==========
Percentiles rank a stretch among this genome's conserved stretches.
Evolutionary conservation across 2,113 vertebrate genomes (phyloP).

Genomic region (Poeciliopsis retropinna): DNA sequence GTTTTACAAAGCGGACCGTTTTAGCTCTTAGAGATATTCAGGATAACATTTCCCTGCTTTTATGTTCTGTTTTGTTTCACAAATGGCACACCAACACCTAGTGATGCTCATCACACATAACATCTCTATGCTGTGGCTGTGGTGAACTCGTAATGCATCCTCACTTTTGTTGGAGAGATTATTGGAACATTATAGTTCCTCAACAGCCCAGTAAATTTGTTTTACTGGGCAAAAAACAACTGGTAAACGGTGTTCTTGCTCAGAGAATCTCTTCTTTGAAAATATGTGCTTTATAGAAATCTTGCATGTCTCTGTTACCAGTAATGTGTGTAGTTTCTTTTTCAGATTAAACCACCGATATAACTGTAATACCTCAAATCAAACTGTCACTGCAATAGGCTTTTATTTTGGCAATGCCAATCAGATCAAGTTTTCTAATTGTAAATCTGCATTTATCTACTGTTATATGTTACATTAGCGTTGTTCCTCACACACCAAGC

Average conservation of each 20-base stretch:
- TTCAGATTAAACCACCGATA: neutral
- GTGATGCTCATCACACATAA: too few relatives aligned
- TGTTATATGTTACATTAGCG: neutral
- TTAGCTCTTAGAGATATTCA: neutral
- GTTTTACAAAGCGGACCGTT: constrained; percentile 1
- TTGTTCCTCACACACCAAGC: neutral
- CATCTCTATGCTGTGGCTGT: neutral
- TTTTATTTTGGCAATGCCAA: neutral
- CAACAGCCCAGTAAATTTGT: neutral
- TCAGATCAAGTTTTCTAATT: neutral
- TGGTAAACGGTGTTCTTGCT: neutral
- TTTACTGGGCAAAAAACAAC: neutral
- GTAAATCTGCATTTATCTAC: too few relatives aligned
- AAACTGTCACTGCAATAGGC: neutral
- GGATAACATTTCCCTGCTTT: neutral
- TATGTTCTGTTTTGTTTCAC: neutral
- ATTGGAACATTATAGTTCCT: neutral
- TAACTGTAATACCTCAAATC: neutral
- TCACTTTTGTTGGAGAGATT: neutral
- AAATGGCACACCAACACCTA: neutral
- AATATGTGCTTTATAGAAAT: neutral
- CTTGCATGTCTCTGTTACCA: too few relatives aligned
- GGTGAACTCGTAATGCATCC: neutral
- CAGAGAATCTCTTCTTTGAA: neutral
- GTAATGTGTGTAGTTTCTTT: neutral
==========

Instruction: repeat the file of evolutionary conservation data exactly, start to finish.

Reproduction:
Percentiles rank a stretch among this genome's conserved stretches.
Evolutionary conservation across 2,113 vertebrate genomes (phyloP).

Genomic region (Poeciliopsis retropinna): DNA sequence GTTTTACAAAGCGGACCGTTTTAGCTCTTAGAGATATTCAGGATAACATTTCCCTGCTTTTATGTTCTGTTTTGTTTCACAAATGGCACACCAACACCTAGTGATGCTCATCACACATAACATCTCTATGCTGTGGCTGTGGTGAACTCGTAATGCATCCTCACTTTTGTTGGAGAGATTATTGGAACATTATAGTTCCTCAACAGCCCAGTAAATTTGTTTTACTGGGCAAAAAACAACTGGTAAACGGTGTTCTTGCTCAGAGAATCTCTTCTTTGAAAATATGTGCTTTATAGAAATCTTGCATGTCTCTGTTACCAGTAATGTGTGTAGTTTCTTTTTCAGATTAAACCACCGATATAACTGTAATACCTCAAATCAAACTGTCACTGCAATAGGCTTTTATTTTGGCAATGCCAATCAGATCAAGTTTTCTAATTGTAAATCTGCATTTATCTACTGTTATATGTTACATTAGCGTTGTTCCTCACACACCAAGC

Average conservation of each 20-base stretch:
- TTCAGATTAAACCACCGATA: neutral
- GTGATGCTCATCACACATAA: too few relatives aligned
- TGTTATATGTTACATTAGCG: neutral
- TTAGCTCTTAGAGATATTCA: neutral
- GTTTTACAAAGCGGACCGTT: constrained; percentile 1
- TTGTTCCTCACACACCAAGC: neutral
- CATCTCTATGCTGTGGCTGT: neutral
- TTTTATTTTGGCAATGCCAA: neutral
- CAACAGCCCAGTAAATTTGT: neutral
- TCAGATCAAGTTTTCTAATT: neutral
- TGGTAAACGGTGTTCTTGCT: neutral
- TTTACTGGGCAAAAAACAAC: neutral
- GTAAATCTGCATTTATCTAC: too few relatives aligned
- AAACTGTCACTGCAATAGGC: neutral
- GGATAACATTTCCCTGCTTT: neutral
- TATGTTCTGTTTTGTTTCAC: neutral
- ATTGGAACATTATAGTTCCT: neutral
- TAACTGTAATACCTCAAATC: neutral
- TCACTTTTGTTGGAGAGATT: neutral
- AAATGGCACACCAACACCTA: neutral
- AATATGTGCTTTATAGAAAT: neutral
- CTTGCATGTCTCTGTTACCA: too few relatives aligned
- GGTGAACTCGTAATGCATCC: neutral
- CAGAGAATCTCTTCTTTGAA: neutral
- GTAATGTGTGTAGTTTCTTT: neutral